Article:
As the 2010 holiday season descended upon America, Congress passed and President Obama signed an extension of the 2001 Bush tax cuts. The new tax law has many provisions that last until the 2012 election, but most significant for our purposes are the new estate tax and the new gift tax. The federal estate tax is now 35% on any estates over $5 million for a single person or $10 million for a married couple. The new gift tax is 50% of any gift to a person of over $13,000 per year with the lifetime exclusion (the maximum amount you can give to someone other than a spouse during your lifetime) now at $5 million from its prior $1 million threshold. Count on the 2001 Bush tax cut extension to be a big deal for President Obama and his Republican colleagues in 2012, especially with the economic cauldron of high unemployment, exploding deficits, promiscuous and unsustainable spending, a weakening dollar, states teetering on the edge of bankruptcy, and potential inflationary pressures, all boiling to a simmering storm of uncertainty and populist discontent.
Many estate planning attorneys, including many that I have talked with in the Kansas City area, find these new developments very troublesome. Won’t it eliminate our clients? Not many people have $5 or $10 million, the argument goes. Those that do already have relationships with private banks, investment firms, and noted law firms. Does anyone still need a trust? Or do we simply terminate trusts and execute new I-love-you wills that leave everything to the spouse and children? Won’t that kill our revenue streams from trust drafting and asset re-titling? Is it worth it to be an estate planning attorney any more? These are all good questions that need to be answered and I plan to answer soon in much more detail.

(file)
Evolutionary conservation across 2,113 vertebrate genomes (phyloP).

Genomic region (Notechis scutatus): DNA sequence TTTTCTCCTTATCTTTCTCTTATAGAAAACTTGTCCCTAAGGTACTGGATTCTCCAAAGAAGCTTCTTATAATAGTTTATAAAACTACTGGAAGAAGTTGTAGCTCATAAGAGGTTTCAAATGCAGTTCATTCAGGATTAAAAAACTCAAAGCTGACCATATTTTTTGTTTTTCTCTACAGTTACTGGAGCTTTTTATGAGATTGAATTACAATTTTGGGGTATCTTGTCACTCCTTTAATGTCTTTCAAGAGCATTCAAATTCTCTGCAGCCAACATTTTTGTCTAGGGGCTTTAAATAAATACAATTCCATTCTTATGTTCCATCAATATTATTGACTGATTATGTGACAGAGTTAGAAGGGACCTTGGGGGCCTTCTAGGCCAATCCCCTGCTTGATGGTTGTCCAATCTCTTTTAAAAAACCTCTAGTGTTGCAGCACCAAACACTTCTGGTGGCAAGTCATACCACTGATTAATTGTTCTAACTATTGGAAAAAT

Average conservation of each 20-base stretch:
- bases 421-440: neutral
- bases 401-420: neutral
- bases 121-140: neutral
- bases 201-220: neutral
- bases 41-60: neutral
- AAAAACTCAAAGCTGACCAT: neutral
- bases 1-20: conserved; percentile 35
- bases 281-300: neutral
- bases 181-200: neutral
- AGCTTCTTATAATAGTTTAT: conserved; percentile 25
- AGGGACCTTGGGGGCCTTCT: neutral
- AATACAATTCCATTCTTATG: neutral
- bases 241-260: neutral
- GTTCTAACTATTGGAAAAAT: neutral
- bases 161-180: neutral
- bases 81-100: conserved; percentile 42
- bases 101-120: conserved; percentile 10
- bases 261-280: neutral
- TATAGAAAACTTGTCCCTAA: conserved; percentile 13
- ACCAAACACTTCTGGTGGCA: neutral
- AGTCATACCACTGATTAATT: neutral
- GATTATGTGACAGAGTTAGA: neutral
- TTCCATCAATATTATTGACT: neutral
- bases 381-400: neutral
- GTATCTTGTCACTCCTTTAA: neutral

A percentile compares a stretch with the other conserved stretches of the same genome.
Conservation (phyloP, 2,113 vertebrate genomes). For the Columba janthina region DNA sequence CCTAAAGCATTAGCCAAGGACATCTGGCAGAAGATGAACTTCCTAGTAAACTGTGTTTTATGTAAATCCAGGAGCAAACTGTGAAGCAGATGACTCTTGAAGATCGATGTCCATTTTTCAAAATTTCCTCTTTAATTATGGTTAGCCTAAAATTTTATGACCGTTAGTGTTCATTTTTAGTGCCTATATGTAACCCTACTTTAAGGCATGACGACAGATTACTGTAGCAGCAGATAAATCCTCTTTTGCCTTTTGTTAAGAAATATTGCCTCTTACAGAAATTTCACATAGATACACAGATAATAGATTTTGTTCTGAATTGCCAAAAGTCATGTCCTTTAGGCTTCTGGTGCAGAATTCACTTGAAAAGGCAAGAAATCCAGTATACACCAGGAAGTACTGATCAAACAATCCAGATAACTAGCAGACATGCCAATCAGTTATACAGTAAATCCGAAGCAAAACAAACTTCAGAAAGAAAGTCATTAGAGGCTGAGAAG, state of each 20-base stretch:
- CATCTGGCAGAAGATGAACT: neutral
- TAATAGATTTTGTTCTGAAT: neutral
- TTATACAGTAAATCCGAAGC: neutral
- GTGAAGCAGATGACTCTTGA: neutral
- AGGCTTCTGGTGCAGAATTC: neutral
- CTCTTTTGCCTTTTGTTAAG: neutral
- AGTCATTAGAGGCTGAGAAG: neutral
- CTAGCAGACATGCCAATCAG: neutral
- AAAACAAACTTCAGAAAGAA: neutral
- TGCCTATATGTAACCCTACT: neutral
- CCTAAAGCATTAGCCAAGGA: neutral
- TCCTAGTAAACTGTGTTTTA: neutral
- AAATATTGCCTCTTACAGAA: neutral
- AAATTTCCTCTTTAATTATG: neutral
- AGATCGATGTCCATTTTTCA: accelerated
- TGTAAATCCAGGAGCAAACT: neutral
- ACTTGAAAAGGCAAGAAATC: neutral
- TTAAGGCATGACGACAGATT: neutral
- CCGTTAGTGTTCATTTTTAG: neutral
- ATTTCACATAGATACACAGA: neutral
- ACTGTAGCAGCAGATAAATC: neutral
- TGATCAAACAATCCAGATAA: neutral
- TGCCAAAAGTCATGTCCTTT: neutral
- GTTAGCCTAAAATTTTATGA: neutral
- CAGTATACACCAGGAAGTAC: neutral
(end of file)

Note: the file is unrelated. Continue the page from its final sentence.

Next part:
For now, let’s focus on what every client needs: (1) a will (2) a living will (3) a durable medical power of attorney and (4) a durable financial power of attorney. Anyone over the age of 18 who doesn’t have these legal instruments in place risks catastrophic consequences a la Terri Schiavo and Nancy Cruzan if they get in a car accident or die leaving student loan debt (or other secured debts, like a home mortgage) for their parents (buying life insurance to pay these debts off may be wise). If you are married or have children, the stakes are even higher – your spouse might have to probate your estate and get the Court to appoint them Guardian and Conservator of your child.
Maybe you’re an individual and figure you’re fine, you don’t drive a Ferrari or have millions of dollars, so you don’t need an estate plan, right? Wrong. An estate plan doesn’t need to be expensive or complicated, but you need one, whether you’re Bill Gates or Bob Jones the college student. Call (913-707-9220) or email me (firstname.lastname@example.org) if I can help.
(C) 2011, Stephen M. Johnson